What are balance problems?

Having good balance means being able to control and maintain your body's position, whether you are moving or remaining still. Good balance helps you walk without staggering, get up from a chair without falling, climb stairs without tripping, and bend over without falling. Good balance is important to help you get around, stay independent, and carry out daily activities.
older women doing yoga
People are more likely to have problems with balance as they age, but that isn’t the only reason these problems occur. According to a study conducted by Johns Hopkins University School of Medicine, individuals with untreated mild hearing loss were nearly three times more likely to have a history of falling.

What are the symptoms of a balance disorder?

If you have a balance disorder, your symptoms might include:
  • Dizziness or vertigo (a spinning sensation)
  • Falling or feeling as if you are going to fall
  • Staggering when you try to walk
  • Lightheadedness, faintness, or a floating sensation
  • Blurred vision
  • Confusion or disorientation

Other symptoms might include nausea and vomiting; diarrhea; changes in heart rate and blood pressure; and fear, anxiety, or panic. Symptoms may come and go over short time periods or last for a long time, and can lead to fatigue and depression.

What causes balance problems?

Balance problems are more common as people get older because they have more health problems in general and our balance system changes as we age. There are a variety of causes for vertigo. Two of the most common causes are inner ear infections called “Vestibular Neuritis,” and Benign Paroxysmal Positional Vertigo.Spinning tree

Vestibular Neuritis can occur following an upper respiratory infection, or cold. It typically affects one ear and causes the patient to feel severe rotational vertigo, spinning for up to 72 hours. This is followed by a few weeks of feeling imbalanced with symptoms improving gradually over a few weeks. Generally, the infection clears on its own, but sometimes steroids or antibiotics are prescribed. Vestibular and balance rehabilitation therapy is most helpful in restoring a person’s balance if they continue to have lingering symptoms. A variant of this is called Labyrinthitis, which affects both the hearing and balance portions of the inner ear.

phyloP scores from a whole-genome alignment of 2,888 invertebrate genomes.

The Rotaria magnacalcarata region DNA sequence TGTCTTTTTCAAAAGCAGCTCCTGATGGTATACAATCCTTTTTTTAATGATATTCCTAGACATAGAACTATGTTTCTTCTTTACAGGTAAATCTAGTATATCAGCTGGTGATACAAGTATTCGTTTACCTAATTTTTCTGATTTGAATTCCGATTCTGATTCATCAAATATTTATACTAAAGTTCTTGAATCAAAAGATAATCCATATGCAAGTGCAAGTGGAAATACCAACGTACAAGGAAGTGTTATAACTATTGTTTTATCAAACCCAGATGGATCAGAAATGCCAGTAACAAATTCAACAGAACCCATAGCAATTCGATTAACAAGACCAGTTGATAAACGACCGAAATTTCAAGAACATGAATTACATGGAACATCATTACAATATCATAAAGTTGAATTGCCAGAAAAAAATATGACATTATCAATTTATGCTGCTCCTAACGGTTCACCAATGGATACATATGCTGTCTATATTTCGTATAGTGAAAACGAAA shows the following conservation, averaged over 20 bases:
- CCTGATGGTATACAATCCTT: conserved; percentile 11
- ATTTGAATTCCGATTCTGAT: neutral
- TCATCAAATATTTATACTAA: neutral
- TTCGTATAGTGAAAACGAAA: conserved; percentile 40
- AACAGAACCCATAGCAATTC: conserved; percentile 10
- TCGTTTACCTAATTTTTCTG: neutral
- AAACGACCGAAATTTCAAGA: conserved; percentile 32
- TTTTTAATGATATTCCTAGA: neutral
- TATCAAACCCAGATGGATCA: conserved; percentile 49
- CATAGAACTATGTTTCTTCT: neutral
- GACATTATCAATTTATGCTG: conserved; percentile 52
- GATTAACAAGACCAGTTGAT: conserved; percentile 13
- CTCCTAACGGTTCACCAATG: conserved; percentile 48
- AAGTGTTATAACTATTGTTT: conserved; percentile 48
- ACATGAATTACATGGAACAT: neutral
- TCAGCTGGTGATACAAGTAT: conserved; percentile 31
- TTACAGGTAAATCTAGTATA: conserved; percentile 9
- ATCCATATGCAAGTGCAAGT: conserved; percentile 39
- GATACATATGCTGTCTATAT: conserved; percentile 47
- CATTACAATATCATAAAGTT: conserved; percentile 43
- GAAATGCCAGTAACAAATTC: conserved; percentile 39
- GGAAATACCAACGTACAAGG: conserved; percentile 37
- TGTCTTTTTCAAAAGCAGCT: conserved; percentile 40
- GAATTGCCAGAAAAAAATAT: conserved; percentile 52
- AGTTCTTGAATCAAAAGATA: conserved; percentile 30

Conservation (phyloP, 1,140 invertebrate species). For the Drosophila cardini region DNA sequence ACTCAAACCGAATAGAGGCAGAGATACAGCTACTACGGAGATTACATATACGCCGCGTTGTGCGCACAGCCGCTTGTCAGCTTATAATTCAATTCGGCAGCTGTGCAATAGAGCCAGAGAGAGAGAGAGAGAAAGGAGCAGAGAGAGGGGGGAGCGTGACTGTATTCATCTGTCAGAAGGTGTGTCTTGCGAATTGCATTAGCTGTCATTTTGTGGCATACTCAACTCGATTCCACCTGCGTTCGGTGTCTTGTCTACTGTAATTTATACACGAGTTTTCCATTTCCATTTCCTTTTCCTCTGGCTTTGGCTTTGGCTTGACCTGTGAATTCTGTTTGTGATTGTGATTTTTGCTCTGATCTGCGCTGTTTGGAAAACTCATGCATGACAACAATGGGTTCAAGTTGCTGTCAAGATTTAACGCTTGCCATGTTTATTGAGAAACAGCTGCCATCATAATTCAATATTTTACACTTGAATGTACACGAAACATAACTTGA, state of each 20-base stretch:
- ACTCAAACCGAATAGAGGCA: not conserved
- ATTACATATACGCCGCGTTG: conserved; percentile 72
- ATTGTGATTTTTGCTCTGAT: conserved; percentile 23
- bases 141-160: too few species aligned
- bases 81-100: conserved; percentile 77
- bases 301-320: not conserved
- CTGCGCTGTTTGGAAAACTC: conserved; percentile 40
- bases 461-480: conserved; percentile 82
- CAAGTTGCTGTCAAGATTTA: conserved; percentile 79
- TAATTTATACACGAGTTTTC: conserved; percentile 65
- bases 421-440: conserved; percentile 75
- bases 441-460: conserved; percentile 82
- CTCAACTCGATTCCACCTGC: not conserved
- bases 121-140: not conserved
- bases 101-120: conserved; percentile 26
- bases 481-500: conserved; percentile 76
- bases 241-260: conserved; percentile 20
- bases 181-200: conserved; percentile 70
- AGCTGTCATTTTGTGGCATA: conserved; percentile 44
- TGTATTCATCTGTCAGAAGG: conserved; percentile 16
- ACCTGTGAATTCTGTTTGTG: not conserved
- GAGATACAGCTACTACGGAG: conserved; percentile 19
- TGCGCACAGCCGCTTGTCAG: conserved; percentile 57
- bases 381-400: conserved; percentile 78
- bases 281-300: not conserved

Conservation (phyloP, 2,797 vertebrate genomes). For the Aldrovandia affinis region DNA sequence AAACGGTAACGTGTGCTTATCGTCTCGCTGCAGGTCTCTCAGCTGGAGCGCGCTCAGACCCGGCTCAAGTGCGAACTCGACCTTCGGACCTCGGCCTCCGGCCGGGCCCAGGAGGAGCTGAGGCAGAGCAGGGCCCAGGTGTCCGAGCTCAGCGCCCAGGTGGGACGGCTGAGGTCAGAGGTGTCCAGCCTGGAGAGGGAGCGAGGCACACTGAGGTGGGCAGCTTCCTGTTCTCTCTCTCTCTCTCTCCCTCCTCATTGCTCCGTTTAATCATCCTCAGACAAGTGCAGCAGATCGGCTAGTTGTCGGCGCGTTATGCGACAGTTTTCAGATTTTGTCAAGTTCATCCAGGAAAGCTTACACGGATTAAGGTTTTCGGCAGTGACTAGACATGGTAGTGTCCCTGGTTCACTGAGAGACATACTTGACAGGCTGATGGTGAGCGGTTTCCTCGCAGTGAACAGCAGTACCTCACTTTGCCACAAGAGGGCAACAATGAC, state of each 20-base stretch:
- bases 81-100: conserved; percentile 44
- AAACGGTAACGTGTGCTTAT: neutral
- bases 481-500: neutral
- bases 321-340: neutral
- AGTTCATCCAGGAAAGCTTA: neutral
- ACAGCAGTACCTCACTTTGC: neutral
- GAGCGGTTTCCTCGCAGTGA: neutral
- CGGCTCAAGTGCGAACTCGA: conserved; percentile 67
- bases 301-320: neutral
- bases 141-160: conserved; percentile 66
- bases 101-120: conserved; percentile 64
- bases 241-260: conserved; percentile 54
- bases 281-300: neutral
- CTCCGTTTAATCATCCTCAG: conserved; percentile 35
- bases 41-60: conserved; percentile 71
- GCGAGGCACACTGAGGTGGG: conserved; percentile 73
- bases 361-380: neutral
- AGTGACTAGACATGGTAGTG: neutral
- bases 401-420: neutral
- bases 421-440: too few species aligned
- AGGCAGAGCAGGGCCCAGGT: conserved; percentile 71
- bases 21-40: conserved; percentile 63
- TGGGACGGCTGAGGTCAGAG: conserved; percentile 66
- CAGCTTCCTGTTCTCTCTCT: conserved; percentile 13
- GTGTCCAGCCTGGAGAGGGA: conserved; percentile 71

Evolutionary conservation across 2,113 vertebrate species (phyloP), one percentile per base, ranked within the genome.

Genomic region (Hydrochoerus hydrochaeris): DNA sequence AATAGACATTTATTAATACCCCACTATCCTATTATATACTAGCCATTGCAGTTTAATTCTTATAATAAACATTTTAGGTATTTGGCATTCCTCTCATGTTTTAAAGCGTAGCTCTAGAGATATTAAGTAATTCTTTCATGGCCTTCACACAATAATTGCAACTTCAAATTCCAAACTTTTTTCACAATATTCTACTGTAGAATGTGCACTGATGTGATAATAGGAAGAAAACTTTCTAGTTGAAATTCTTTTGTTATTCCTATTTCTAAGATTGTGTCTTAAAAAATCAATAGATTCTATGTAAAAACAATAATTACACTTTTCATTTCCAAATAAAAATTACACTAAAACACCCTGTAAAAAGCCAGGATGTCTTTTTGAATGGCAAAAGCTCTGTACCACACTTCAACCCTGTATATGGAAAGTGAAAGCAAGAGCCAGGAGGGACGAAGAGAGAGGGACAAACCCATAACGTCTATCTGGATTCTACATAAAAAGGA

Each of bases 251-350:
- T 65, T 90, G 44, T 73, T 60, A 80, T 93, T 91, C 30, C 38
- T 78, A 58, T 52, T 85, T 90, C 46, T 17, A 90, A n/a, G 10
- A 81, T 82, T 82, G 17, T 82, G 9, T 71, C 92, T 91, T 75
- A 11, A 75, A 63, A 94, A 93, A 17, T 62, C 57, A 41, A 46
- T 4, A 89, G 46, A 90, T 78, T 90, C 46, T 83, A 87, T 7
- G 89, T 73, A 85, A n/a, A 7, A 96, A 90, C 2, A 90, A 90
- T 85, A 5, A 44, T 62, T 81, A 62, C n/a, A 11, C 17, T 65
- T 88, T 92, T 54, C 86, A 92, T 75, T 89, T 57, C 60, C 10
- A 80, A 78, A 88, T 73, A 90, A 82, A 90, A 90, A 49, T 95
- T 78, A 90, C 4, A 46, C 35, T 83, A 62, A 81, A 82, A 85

Benign paroxysmal positional vertigo, or BPPV, is caused by tiny calcium crystal particles (otoconia) becoming dislodged and falling into one of the balance canals. Patients who have this often report brief, but intense spinning whenever they bend down, look up, or roll to one side or the other. The treatment for this is a procedure called the “Epley maneuver.” This procedure involves placing the patient’s head in a specific order of positions to move the otoconia from the balance canal and back into a place in the inner ear where they won’t cause any symptoms.

Other reasons for balance issues include:
  • Circulation problems such as high or low blood pressure
  • Head or neck injuries
  • Infections
  • Low blood sugar or dehydration
  • Medicines
  • Nervous system diseases including Alzheimer’s disease, multiple sclerosis and Parkinson’s disease
  • Migraine headaches
  • Stroke

Patient having balance testThose with symptoms impacting their balance should see an audiologist who specializes in vestibular diagnostics. Audiologists at the Pennsylvania Ear Institute perform an extensive battery of tests as part of the evaluation of the vestibular system and are a crucial part of the interprofessional team which includes physical therapists and otolaryngologists. Treatment options are available and vary depending on what causes the vertigo. 

Audiologists at the Pennsylvania Ear Institute (PEI) are experts in diagnosing and treating balance and vestibular disorders. Using some of the latest, technical equipment available, audiologists will perform various tests to properly identify balance disorders.

If you or a loved one is experiencing vertigo, contact PEI for a balance evaluation.